“Bellends, one after the other,” Daniel Kitson casually remarks of this evening’s line-up, before wondering out loud whether the space in front of the Dome stage wouldn’t be better were it a ball pit. Kitson appearances tend to be precisely timed pieces of theatre these days, in which any audience member making a sound risks scorn for imperilling the storytelling. So a chance to see his stand-up is both a treat and an opportunity to witness him cut somewhat loose, even if everything he does seems laser-crafted in its often-spectacular use of language and tone.
It’s also something of a secret: Kitson’s gigs traditionally cause ticketing sites to crash, but Show and Tell’s night – the first of an occasional series – enlisted Kitson as a late compere. “You get yourselves in, you get yourselves comfy and then we’ll really crank this f***party into hyperdrive,” he tells the theatre, before he abandons an outline of the house rules on account of his stutter (“often my most judicious editor”). Then he breaks off into a five-second song about his stomach, mercilessly ribs a heckler and derides a public display of affection as a harrowing indictment of the modern world.
You could easily watch Kitson, in the role of warmly daft host and forensic analyst of lurking absurdities, for several hours. But he’s here as chief foil to one of his co-passengers in the car down, Tim Key. Kitson, heroically, mocks Key for his ubiquitous voiceovers on television adverts, and the pair share a genius for the dramatic, having once shared the stage on Tree, an inspired play based around a treehouse. But Key is the strictly performative of the pair tonight. “I’ve got 70 of these,” he wearily warns, as the mournful, canned violin strings which play throughout his preposterous poems begin.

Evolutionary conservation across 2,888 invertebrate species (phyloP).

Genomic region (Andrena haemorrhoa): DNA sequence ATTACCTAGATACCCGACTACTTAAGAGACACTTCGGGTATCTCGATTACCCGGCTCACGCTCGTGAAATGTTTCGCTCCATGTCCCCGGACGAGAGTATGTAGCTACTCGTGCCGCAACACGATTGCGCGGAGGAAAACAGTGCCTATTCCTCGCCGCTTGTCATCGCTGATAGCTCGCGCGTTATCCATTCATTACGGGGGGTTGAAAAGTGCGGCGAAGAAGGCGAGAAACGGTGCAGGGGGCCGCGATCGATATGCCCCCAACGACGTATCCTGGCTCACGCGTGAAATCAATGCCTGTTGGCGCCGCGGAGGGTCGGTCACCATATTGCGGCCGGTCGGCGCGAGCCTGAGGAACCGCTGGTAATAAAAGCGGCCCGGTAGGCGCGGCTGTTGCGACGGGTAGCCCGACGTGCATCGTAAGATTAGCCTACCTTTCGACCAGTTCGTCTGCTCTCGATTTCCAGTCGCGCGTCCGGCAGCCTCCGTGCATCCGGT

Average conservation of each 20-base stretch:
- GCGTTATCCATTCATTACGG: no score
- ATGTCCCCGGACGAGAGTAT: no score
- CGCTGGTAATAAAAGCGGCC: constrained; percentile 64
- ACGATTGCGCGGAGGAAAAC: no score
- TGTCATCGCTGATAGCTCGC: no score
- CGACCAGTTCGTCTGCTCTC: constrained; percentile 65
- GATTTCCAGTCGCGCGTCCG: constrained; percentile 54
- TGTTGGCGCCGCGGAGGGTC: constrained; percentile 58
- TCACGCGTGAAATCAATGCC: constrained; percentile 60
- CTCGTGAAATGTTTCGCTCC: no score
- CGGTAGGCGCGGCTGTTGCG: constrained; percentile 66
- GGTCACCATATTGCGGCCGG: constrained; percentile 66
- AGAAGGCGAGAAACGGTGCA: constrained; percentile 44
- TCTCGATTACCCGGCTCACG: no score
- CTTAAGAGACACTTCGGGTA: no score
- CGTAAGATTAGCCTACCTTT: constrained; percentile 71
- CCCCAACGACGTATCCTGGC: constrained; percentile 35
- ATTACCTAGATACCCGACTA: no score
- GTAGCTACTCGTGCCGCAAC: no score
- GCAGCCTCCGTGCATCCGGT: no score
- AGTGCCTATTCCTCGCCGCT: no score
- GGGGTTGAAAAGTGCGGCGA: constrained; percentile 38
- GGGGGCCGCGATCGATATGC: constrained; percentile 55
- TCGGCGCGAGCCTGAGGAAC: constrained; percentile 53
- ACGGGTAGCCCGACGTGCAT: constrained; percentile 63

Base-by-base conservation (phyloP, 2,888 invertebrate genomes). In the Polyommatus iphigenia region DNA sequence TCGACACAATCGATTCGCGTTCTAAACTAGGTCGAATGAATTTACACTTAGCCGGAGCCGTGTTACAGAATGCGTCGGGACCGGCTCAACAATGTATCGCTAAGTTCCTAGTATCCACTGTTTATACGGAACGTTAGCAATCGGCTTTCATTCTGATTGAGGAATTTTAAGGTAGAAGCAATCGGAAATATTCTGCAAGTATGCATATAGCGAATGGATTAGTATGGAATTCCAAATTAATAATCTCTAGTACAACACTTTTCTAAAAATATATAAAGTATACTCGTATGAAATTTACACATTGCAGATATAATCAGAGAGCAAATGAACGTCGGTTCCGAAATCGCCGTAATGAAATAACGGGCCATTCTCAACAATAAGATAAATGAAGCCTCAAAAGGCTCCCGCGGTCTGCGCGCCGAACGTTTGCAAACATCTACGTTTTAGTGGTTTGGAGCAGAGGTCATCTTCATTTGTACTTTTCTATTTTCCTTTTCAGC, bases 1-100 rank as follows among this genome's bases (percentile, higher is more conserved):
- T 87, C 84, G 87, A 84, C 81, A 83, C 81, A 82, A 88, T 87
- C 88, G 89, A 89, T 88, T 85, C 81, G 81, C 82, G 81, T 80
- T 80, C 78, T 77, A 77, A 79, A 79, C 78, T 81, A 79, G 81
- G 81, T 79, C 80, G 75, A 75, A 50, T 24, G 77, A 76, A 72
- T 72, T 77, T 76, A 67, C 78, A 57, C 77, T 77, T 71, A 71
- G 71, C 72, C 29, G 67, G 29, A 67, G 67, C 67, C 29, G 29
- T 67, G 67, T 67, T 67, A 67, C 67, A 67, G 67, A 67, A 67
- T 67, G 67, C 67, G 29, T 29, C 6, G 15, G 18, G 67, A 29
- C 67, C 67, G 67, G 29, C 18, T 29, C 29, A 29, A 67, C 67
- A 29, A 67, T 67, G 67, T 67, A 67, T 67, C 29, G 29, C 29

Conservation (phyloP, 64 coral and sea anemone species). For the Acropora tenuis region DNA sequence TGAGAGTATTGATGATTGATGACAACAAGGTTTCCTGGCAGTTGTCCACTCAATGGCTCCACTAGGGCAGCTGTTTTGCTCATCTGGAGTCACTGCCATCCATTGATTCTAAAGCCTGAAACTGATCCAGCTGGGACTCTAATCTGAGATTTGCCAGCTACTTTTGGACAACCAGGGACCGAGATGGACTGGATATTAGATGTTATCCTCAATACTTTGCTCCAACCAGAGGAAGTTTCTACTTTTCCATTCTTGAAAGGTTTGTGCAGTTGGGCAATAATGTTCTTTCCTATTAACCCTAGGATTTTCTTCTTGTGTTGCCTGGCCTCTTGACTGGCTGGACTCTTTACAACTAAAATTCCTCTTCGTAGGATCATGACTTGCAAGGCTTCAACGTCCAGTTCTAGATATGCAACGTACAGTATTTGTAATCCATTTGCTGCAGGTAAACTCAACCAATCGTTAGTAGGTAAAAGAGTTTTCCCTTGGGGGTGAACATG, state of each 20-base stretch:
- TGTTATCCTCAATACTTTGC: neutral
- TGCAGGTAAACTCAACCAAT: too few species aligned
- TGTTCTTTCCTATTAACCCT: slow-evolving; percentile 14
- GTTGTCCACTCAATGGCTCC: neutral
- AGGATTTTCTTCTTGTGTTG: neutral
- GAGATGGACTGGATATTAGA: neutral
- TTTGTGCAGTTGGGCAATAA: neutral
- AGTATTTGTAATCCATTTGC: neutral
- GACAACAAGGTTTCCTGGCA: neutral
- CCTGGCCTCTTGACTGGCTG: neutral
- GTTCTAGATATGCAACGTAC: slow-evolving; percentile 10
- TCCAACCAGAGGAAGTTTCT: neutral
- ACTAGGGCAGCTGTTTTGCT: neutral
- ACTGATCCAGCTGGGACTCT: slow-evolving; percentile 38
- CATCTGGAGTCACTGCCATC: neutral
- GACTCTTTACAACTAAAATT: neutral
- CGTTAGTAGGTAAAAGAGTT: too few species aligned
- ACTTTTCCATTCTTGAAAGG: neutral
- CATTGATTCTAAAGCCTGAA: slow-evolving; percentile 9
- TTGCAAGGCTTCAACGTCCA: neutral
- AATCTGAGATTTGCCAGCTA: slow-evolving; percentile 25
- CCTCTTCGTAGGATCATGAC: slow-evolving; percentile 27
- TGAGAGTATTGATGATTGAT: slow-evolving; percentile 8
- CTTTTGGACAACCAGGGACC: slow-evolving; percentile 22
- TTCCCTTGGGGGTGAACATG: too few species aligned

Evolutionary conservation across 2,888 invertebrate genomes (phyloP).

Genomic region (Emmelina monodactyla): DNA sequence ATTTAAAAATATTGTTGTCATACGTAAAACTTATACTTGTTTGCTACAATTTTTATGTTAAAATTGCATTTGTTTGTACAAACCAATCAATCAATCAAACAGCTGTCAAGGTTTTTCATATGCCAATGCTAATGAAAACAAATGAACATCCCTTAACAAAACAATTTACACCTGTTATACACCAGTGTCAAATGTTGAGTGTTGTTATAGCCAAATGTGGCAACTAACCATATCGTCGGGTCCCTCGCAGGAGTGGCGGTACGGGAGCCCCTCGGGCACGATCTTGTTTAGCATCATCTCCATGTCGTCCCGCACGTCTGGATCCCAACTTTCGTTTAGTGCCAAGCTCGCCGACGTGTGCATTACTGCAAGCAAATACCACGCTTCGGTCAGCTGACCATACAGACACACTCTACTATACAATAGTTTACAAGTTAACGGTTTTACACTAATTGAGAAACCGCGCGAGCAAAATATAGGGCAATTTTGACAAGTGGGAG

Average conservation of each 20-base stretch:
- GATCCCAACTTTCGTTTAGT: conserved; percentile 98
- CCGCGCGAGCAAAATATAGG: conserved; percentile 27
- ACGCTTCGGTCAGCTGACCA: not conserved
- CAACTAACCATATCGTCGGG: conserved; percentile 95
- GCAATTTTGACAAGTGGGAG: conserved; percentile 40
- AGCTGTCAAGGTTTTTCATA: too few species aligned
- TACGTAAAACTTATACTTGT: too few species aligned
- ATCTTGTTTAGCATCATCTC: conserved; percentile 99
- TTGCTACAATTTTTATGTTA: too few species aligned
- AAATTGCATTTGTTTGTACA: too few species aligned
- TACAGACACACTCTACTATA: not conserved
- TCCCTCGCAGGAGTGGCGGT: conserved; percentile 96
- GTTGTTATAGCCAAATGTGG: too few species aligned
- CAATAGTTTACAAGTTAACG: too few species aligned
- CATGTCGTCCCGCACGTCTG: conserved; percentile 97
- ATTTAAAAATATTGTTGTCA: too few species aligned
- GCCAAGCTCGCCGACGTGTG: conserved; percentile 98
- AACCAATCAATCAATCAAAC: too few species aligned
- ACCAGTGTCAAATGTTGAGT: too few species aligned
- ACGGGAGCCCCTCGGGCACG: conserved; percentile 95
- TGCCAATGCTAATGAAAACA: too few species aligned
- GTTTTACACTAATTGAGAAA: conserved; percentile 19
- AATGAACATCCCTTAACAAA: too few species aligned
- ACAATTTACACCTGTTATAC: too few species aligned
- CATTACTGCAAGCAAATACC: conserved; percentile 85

An imagined couple who serve cereal at their wedding receive the curtest of shrift. Everyman fodder about his dad’s struggles with technology turns into a loud, dark rant. He rattles off a succession of observational comedy clichés gone possessed, furiously hams up the hyperbolic (a book is “blowing his mind”, the mundane is “amazing”), and interjects with ashes being sprinkled on spaghetti. Like Kitson, he makes lucid his frequent sense of disconnection from society, and there are echoes of his work on the horrors of dating and loneliness. It’s bewilderingly fierce and hangs by a thread of perfect timing, and the 25-minute headline slot flies past, a flurry of farcical ideas, cynical outbursts and dreadful punchlines.
Brighton Dome, Saturday 3rd February 2018
Words by Ben Miller